Tackling the language debate around gender head-on, genderqueer Archie Bongiovanni and cisgender Tristan Jimerson break down a complex subject into one handy, pocket-sized guide
I love language debates. There’s nothing more fascinating than seeing how our hodge-podge of a language has evolved and grown over the years, adapting to the growing demands of society. If you ever want to waste a good chunk of your morning, come and start talking to me about the Oxford comma – I can go on about it for hours.
Every now and then though, a topic comes up where I’m just not quite sure if I’m the right person to talk about it. As a cisgender person (someone whose sense of personal identity and gender identity both correspond with their birth gender), taking a critical look at a book talking about gender-neutral pronouns sat a little uncomfortably with me at first.
Co-author Tristan had similar worries when approached by longtime friend and non-binary individual, Archie. They explain that they want to address the topic for everyone – both those that have lived it, and those who are new to the concept. This combination of perspectives provides a greater insight for readers from different backgrounds, highlighting another side that they may not have previously considered.
Delivering exactly what it says on the tin, A Quick and Easy Guide to They/Them Pronouns is an introduction to gender-neutral pronouns for the uninitiated. If you’ve never felt quite sure how to explain gender neutral language and its importance, this is the book for you.
If, on the other hand, you are wondering why someone would choose to use gender neutral pronouns, Archie has a great explanation ready: “There are a huge list of reasons, but the truth is… it doesn’t matter! You aren’t owed an explanation. It’s your responsibility as a decent human being to learn and use whatever pronouns they ask you to.”
Being misgendered, they explain, can be mentally exhausting. It can make people feel alone, invisible, afraid, exhausted, frustrated, or angry. “Even if you don’t get it, you should learn how to use pronouns people request because you love them, like them, or want to work with them. Telling someone their pronouns don’t matter is basically telling them they don’t matter.”
Unapologetic in its subject matter, the authors explain how we can use more sensitive, inclusive language in our day-to-day lives. Focusing primarily on they/them, the authors briefly touch on other pronouns such as ze/hir. Along with including some handy cheat sheets to help readers get started, there is also a short list of places readers can find further information beyond this gentle introduction.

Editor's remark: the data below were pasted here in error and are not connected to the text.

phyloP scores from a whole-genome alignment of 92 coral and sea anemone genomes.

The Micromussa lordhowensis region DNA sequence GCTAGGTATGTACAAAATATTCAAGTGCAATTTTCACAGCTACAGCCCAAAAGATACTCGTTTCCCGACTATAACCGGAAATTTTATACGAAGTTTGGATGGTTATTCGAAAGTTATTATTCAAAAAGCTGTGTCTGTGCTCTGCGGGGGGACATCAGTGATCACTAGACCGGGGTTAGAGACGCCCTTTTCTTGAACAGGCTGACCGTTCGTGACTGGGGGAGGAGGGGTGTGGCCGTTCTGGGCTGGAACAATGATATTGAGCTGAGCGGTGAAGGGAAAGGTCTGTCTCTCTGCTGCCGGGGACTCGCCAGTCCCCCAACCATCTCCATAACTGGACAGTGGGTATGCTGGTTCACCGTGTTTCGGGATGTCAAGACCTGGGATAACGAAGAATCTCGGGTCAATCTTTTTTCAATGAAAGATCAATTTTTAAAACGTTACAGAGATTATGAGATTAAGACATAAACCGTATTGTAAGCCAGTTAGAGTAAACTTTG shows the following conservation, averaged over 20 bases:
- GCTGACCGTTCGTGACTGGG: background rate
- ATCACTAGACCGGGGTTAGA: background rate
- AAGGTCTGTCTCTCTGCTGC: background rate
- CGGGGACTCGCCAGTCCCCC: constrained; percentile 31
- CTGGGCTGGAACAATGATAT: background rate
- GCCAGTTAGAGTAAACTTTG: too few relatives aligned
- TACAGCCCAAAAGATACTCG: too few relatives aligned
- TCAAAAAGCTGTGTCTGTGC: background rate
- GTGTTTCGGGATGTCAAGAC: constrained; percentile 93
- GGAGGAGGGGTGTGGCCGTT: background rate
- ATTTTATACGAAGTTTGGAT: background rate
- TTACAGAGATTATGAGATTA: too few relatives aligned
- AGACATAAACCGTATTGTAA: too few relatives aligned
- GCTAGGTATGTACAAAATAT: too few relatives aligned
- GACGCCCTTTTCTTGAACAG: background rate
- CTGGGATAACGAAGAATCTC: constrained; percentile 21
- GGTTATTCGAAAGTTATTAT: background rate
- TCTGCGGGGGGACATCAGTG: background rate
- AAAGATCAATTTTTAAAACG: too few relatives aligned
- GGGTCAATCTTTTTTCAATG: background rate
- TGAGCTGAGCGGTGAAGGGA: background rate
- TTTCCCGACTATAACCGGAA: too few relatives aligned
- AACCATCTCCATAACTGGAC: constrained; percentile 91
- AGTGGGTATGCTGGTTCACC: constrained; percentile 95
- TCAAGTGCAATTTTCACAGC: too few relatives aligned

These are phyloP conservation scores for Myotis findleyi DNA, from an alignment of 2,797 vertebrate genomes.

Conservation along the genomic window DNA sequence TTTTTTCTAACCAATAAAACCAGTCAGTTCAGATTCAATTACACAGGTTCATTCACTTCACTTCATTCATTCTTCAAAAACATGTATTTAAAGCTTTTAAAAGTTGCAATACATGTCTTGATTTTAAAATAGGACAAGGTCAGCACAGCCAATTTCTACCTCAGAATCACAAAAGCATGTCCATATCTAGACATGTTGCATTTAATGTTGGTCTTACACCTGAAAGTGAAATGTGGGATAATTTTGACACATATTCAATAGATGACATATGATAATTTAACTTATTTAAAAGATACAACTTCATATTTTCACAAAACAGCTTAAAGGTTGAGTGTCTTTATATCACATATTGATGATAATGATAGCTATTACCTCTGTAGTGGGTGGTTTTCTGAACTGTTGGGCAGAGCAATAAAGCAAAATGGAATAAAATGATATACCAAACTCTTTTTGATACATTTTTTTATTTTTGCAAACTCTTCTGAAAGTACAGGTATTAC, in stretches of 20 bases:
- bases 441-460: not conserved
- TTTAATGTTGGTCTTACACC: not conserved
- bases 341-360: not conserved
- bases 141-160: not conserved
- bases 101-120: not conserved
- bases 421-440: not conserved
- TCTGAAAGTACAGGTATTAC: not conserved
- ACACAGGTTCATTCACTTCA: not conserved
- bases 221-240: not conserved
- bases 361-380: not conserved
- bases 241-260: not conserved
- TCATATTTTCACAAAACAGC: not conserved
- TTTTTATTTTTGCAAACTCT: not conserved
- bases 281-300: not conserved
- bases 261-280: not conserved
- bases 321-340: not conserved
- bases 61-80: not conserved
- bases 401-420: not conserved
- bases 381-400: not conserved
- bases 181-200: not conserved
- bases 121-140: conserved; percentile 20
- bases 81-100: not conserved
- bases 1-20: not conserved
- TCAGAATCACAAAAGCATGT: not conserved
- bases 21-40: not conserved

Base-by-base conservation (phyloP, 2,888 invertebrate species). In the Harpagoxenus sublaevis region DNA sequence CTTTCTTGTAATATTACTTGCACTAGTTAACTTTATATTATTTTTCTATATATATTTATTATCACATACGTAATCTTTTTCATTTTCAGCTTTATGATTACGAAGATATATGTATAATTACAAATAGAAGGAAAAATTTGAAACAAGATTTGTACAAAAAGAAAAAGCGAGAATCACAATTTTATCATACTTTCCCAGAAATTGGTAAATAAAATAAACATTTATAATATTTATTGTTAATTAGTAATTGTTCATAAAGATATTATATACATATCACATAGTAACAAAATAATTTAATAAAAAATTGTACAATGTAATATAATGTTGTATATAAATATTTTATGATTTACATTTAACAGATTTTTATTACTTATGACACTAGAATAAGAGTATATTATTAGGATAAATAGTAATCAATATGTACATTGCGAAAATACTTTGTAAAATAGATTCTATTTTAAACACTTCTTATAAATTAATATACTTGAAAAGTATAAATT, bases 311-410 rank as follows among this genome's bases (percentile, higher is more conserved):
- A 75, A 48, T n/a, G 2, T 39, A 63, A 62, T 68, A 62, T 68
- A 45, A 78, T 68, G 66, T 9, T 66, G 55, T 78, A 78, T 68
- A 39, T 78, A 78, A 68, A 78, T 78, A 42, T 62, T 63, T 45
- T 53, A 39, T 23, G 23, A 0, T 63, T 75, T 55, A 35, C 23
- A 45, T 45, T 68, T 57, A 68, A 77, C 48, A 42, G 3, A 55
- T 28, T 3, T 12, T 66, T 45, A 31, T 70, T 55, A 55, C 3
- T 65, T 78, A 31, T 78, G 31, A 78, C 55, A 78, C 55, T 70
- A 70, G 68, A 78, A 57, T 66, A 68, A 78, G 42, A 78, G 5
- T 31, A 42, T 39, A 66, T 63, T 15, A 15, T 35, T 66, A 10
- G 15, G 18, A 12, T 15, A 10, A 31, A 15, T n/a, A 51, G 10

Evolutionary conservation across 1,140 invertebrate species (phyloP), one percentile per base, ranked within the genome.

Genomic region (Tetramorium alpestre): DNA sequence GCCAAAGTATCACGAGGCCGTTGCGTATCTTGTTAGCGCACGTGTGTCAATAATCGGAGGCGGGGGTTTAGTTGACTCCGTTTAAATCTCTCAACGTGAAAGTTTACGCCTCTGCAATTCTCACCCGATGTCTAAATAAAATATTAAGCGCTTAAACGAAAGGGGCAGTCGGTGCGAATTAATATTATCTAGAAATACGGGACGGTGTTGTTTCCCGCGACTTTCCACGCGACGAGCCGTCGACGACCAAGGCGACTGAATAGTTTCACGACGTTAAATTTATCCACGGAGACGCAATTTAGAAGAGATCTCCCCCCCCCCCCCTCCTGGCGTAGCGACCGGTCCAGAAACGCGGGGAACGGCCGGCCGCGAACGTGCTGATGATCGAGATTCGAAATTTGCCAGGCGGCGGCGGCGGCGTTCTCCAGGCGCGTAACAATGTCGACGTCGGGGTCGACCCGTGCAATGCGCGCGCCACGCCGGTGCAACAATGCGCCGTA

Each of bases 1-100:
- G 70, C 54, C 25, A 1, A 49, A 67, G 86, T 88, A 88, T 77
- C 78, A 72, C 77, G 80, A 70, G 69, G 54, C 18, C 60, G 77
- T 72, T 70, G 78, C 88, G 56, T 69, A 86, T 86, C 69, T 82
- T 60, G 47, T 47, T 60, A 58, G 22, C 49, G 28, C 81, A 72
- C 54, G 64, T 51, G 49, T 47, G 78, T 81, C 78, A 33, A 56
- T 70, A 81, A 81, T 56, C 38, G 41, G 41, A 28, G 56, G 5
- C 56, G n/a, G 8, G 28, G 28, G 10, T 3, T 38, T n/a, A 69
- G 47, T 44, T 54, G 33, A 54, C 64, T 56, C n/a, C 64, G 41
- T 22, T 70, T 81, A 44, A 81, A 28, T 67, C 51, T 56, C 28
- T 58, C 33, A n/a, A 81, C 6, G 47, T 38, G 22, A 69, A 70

One important area the authors highlight is society’s tendency to assume someone’s gender based on hairstyle, clothing choices, or even their name. Archie uses a great example to help explain it to those who might struggle. “You [Tristan] look like a Bob, so I’m going to ignore your personal experience to fit into my own worldview… This is how I feel every time I’m purposely misgendered,” Archie says.
The first in a new series from Limerence Press looking at gender and sexuality, A Quick & Easy Guide to They/Them Pronouns covers not just how to use more inclusive language, but why it’s so important. Whether we realise it or not, our choice in language can provide help, comfort, and validation for non-binary individuals in a widely binary world.
Aimed primarily at readers who are new to the concept, Archie and Tristan’s easy, humorous dialogue and quirky, distinct illustrations help create a book that encourages readers to implement the basics, practice using language that avoids alienating others, and highlights simple ways we can avoid misgendering people – and what you can do if you make a mistake!
A good introduction for newbies (and a great book to share with friends, family and colleagues), the book also touches on ways non-binary people can come out to friends, ways in which they have handled loved ones who refuse to use their preferred pronouns, and the importance of having a support network ready for when times may feel tough.
In essence, this is a book all about the importance of communication. This isn’t just an issue for some people; it’s something we all need to get onboard with. Ungendered language is just one of many positive moves towards change. Will it take some work to change the way we talk? Yes. Are we going to slip from time-to-time? Undoubtedly. As long as we’re striving to do better, as long as we keep making the effort – and encouraging others to as well – that’s what really matters.
Written by Archie Bongiovanni and Tristan Jimerson. RRP £6.99.